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Toxic sludge is poison

Sewage sludge: The U.S. Environmental Protection Agency (EPA) euphemistically calls it “biosolids.” But what is it really? And why should you care?

Sewage sludge (sometimes greenwashed as “biosolids”) are the remnants from water treatment processes. Municipal sewage is treated to extract the clean water. The remaining concentrated muck is marketed as a fertilizer treatment, and this toxic stew is sold to farmers who use it to fertilize food crops—a fact most consumers don’t know, because food producers and retailers aren’t required to tell you.

Scientific evidence has confirmed that municipal sewage sludge contains hundreds of dangerous pathogens, “forever chemicals,” toxic heavy metals, flame-retardants, endocrine disruptors, carcinogens, pharmaceutical drugs and other hazardous chemicals coming from residential drains, storm water runoff, hospitals, and industrial plants.

Most recently, scientists are finding that our food and groundwater is contaminated with PFAS “forever chemicals.” These chemicals are man-made, and used in everything from non-stick pans and carpet, to firefighting foams, and are routinely found in sewage sludge.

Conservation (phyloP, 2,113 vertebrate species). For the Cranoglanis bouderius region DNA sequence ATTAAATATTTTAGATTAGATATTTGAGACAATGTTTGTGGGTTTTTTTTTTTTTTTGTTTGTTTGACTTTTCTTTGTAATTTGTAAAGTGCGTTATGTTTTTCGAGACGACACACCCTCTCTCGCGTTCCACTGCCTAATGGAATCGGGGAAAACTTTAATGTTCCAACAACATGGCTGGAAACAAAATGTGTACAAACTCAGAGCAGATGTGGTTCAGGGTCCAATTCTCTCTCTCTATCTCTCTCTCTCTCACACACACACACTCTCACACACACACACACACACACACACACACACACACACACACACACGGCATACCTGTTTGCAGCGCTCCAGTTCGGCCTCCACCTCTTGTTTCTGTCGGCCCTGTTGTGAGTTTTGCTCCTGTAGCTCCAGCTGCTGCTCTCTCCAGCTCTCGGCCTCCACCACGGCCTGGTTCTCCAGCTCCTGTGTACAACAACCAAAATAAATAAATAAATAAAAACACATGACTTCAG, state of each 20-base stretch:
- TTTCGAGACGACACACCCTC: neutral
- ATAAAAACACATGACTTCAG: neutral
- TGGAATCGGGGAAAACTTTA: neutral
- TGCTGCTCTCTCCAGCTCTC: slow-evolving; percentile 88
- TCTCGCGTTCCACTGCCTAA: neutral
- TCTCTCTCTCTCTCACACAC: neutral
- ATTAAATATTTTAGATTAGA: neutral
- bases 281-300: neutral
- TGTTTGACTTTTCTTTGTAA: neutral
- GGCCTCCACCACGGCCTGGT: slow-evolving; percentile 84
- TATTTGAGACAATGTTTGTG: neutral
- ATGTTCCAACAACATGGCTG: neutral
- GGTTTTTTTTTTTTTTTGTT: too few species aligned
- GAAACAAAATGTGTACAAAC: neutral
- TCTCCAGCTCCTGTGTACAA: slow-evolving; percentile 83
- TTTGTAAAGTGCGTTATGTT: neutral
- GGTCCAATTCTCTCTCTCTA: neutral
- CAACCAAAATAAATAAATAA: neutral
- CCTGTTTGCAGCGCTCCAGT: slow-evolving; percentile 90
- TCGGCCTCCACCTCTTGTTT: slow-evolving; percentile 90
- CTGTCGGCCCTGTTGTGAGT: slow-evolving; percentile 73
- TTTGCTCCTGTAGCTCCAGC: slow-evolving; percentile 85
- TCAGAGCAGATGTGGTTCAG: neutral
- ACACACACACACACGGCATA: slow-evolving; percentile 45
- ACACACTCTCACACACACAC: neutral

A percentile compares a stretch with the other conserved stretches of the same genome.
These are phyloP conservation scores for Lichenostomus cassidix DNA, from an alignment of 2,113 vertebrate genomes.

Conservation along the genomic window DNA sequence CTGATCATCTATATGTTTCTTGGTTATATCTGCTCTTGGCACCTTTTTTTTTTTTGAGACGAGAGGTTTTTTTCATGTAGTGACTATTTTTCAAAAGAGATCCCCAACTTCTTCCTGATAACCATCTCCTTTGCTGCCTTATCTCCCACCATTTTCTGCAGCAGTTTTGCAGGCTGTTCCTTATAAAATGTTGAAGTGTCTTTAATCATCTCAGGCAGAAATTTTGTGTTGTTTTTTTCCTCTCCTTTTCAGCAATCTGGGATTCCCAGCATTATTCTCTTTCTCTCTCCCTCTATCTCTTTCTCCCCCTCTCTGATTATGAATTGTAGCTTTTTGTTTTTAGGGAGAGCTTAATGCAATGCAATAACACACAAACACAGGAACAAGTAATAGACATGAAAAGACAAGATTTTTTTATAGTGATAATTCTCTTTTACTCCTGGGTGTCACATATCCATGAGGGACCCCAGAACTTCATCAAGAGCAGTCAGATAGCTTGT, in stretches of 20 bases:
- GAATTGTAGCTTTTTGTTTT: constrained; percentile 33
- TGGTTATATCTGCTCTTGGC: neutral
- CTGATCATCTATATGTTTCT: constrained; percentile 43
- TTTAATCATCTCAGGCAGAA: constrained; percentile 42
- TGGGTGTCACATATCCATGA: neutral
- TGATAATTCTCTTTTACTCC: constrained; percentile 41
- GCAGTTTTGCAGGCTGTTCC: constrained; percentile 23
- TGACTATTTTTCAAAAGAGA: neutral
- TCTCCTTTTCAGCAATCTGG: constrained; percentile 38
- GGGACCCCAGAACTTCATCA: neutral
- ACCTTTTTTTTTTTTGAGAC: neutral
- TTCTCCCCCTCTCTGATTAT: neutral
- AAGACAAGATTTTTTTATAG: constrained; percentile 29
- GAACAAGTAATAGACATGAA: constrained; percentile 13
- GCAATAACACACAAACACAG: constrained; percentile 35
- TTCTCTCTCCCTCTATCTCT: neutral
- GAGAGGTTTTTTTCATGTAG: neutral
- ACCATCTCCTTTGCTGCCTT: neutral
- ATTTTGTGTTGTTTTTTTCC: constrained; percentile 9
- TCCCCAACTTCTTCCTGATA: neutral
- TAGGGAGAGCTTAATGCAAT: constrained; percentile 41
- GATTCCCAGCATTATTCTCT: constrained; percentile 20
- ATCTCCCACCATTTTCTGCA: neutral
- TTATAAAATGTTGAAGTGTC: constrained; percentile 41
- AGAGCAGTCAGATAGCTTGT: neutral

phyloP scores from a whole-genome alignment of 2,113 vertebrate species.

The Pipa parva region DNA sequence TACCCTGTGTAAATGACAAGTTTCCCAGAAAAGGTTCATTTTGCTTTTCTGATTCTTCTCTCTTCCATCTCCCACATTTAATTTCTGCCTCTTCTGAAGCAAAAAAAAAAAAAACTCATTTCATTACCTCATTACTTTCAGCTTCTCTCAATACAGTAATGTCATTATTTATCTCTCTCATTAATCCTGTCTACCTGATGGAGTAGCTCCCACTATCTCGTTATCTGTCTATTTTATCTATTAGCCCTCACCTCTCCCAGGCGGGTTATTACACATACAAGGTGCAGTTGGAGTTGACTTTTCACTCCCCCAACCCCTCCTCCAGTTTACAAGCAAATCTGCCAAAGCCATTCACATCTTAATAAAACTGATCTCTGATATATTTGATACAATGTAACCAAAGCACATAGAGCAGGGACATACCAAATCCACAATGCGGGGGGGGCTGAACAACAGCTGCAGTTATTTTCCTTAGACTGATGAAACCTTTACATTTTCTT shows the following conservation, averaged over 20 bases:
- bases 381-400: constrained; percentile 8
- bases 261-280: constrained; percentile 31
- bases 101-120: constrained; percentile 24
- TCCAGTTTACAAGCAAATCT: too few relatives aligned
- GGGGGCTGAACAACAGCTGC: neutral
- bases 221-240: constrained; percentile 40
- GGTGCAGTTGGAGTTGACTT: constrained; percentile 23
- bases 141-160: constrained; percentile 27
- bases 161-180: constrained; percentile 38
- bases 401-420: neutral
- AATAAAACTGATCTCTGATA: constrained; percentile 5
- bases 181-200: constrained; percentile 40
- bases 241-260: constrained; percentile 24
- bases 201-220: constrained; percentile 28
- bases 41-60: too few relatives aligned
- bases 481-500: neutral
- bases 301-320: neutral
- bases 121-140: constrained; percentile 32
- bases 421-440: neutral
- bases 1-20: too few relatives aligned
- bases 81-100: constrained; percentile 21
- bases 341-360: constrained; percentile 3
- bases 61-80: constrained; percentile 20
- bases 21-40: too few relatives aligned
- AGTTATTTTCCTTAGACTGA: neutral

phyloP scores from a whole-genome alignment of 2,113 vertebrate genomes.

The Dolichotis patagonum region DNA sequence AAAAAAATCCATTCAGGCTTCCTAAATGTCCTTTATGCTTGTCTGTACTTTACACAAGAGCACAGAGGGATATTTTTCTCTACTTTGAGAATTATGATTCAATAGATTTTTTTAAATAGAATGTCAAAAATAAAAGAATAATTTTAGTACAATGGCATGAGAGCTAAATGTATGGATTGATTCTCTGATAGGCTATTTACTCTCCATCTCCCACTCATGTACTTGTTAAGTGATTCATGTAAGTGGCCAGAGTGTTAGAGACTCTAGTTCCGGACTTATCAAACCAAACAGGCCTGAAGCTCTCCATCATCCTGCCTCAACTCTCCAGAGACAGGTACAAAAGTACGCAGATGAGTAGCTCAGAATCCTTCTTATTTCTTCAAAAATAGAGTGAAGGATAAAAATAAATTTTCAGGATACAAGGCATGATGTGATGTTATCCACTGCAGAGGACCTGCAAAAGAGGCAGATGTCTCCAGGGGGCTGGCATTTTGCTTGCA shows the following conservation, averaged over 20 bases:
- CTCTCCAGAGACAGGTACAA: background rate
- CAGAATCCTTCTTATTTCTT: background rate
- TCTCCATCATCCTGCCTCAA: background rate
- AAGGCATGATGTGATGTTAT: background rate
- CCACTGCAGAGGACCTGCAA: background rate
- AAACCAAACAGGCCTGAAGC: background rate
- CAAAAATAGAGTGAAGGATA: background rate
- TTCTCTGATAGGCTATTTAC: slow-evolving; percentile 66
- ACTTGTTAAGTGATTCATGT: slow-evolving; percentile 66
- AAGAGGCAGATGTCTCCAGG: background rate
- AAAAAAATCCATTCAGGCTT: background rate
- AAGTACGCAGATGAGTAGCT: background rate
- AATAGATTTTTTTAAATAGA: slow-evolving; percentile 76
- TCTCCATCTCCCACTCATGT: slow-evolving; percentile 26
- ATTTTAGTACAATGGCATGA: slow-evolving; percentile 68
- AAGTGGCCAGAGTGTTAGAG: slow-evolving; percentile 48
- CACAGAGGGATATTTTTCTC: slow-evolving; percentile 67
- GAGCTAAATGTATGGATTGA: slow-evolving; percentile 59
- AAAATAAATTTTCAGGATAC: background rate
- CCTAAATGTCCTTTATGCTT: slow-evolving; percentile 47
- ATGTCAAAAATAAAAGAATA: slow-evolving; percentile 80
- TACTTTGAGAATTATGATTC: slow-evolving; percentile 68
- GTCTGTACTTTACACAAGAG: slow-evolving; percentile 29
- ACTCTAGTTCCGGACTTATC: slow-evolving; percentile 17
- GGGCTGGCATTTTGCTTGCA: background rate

The EPA has underestimated the dangers of these widespread chemicals. It’s time to stop the use of sewage sludge!

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  • Publisher's Weekly describes Toxic Sludge Is Good For You as "a chilling analysis of the PR business...a cautionary reminder that much of the consumer and political world is created by for-hire mouthpieces in expensive neckties." Since its publication in late 1995, Toxic Sludge has already gone into its sixth printing amid rave reviews. It's been featured on ABC-TV's Good Morning America, National Public Radio's Marketplace, and in scores of other radio, TV and print stories.